So, the point I get is that what Ticketmaster does (high fee to customers, payment to promoters) is legal, but uses Tickmaster market power in a way that hurts fans and artists. What to do? Consumer boycott? A powerful company can make more money with higher prices, so long as it doesn’t lose too many customers. Regulation? Complicated –Hard to make it work. Stop Ticketmaster from becoming too big by blocking the merger with Live Nation?. Writer Gil Kaufman write in 2010:The two biggest names in the concert business are about to become one gigantic one. The U.S. Justice Department on Monday approved the merger of ticketing giant Ticketmaster and concert promoter Live Nation, creating a live entertainment conglomerate the likes of which has never been seen before in the music industry. . . .[E]xperts predict that the combined forces of the two companies could alter the live music landscape. According to the Los Angeles Times, the controversial $889 million merger, in the works for nearly a year, came with a number of major concessions to address concerns that the combined companies would possibly have an unfair near-monopoly on ticket sales. . . .OK, so now that the prediction of near monopoly and the attendant rip-offs have come true, what then? For a small start, complain to State and federal antitrust enforcers, and complain to politicians. That’s not a new idea for artist advocates, of course.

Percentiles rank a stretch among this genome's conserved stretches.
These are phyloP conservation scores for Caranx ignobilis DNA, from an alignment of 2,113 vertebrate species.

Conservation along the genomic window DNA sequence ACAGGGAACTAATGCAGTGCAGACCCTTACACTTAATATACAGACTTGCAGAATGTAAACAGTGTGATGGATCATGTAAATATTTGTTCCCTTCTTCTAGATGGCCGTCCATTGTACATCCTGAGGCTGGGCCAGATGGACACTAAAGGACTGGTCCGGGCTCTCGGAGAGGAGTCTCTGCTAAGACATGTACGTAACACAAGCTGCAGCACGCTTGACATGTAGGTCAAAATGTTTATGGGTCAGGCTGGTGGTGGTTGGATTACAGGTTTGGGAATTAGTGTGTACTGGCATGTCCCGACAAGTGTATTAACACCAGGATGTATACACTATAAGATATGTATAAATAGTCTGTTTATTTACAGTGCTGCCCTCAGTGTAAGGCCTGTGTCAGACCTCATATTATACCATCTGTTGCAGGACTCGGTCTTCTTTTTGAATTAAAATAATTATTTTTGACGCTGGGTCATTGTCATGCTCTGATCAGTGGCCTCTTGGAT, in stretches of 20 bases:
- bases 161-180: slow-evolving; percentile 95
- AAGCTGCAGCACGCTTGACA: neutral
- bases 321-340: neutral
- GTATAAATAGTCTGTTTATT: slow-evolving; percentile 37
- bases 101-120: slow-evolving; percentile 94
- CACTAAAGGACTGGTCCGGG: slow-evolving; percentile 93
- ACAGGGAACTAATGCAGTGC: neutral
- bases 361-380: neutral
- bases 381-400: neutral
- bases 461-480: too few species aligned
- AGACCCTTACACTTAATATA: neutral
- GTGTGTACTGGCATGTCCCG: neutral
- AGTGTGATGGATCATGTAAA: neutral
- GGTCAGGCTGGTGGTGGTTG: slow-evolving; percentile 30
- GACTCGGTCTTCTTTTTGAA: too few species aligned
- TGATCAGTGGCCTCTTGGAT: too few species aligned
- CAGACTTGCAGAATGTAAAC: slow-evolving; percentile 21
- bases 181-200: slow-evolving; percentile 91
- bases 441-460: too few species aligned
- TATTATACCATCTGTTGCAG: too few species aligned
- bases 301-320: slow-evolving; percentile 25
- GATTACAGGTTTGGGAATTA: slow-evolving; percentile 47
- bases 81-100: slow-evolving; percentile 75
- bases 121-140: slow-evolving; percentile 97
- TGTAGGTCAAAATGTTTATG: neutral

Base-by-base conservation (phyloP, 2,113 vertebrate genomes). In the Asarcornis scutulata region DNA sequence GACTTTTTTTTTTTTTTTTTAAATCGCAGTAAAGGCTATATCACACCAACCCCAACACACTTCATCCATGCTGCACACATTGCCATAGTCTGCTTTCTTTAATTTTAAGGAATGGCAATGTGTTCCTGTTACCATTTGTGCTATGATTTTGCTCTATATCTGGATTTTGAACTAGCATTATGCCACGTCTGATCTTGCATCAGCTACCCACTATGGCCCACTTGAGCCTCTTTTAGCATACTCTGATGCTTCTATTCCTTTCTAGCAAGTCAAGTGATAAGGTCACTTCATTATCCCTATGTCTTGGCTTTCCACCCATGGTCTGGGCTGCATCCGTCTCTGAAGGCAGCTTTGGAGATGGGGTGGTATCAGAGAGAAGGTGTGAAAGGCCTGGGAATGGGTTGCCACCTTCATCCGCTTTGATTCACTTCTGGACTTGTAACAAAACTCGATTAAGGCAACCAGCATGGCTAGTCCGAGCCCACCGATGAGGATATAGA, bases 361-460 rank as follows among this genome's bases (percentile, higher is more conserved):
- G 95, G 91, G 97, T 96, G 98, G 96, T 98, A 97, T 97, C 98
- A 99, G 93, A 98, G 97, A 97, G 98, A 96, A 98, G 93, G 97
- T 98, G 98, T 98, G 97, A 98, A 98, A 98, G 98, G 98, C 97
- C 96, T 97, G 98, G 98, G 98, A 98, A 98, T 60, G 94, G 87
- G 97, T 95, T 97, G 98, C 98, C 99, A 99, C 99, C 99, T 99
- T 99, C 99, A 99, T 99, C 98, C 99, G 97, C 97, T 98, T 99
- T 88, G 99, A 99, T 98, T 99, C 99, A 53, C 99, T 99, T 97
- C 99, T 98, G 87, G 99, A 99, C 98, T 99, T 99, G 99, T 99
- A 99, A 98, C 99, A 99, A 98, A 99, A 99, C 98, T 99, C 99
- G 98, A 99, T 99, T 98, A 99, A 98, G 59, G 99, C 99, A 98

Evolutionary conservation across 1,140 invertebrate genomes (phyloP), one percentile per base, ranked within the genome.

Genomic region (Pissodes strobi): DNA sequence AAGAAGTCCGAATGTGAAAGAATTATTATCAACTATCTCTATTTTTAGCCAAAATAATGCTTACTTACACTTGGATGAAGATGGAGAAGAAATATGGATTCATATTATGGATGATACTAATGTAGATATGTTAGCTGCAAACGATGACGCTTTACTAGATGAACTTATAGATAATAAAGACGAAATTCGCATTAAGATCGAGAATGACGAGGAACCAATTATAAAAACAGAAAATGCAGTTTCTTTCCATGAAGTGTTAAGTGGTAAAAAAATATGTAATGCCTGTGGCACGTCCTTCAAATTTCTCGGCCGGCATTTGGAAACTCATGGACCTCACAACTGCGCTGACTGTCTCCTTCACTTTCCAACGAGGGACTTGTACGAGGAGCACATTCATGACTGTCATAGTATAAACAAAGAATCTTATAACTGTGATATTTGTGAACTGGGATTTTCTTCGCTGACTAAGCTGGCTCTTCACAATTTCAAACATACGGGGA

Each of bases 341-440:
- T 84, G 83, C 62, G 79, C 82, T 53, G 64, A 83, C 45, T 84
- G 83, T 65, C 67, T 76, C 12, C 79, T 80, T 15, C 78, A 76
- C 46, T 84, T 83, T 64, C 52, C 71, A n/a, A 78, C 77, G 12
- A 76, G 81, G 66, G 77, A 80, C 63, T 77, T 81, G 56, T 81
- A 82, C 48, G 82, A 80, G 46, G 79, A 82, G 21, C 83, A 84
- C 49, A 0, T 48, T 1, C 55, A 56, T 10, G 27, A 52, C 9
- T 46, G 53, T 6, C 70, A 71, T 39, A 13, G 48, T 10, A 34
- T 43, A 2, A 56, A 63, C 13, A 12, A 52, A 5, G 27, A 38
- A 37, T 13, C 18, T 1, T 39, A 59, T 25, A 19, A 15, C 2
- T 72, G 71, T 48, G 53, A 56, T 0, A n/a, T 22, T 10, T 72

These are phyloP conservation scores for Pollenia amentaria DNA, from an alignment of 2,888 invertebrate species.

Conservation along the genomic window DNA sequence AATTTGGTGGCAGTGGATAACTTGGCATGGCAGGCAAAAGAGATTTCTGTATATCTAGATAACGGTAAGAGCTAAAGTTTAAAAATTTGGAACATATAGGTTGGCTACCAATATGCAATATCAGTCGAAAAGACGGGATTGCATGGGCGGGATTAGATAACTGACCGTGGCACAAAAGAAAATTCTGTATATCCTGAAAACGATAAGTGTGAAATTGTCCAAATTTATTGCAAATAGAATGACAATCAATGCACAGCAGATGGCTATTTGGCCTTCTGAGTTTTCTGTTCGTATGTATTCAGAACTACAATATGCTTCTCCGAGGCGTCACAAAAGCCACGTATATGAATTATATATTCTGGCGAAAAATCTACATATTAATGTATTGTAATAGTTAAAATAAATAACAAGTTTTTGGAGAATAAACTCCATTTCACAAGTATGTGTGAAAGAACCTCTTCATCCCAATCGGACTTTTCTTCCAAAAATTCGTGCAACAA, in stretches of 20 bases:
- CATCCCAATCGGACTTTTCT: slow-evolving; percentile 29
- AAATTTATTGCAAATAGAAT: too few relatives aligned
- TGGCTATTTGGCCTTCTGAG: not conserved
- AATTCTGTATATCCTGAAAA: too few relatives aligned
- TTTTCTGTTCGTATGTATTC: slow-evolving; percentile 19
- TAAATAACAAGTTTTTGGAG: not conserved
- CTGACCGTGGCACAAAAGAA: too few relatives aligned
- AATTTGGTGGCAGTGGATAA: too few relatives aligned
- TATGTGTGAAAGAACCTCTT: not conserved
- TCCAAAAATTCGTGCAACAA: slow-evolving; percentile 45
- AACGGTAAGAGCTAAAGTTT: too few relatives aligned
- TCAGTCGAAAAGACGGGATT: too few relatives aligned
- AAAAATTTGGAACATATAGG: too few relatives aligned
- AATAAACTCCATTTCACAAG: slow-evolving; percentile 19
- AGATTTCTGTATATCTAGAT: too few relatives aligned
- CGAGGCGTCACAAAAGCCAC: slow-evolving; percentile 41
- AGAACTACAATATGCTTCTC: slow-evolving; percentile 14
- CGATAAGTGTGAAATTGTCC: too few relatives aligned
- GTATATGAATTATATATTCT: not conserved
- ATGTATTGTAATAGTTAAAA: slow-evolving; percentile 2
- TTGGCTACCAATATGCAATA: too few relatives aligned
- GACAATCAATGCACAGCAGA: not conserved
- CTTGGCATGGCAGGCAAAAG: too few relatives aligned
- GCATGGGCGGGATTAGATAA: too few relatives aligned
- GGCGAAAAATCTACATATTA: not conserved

Reply
  2. Curious
    Curious

    Just what exactly would need to happen for venues to become independent and agnostic once again?
    and when does that shift happen?

    Reply
  3. mike corcoran
    mike corcoran

    Right, what’s up with Ticketfly, or any other ticketing competitor, for that matter? For the life of me, i cannot figure out why this segment in the music industry has only 1 dominant player…

    ..on the flip side, it’s possible ticketing isnt as profitable as it may seem, and the “exorbitant fees” charged by Ticketmaster are really just the cost of doing business. Seen another way, what if Ticketmaster didn’t bust out the line-item fees, and just charged a full $46 for 2 tickets, or $23 apiece instead of $14.50 + fees? Then pay the band the same rate for their performance. Everyone makes the same amount, but now the band would be taking crap from their fans for the high ticket prices, instead of Ticketmaster. By breaking out the line-item fees, it’s Ticketmaster who gets to take the heat for the high price of tickets.
    ..but they are used being the villian, and by now probably don’t mind at all.
    Still, it would be nice to see at least one more big player in the ticketing business. The article mentions AEG has a new ticketing system…so i guess we’ll see.

    Reply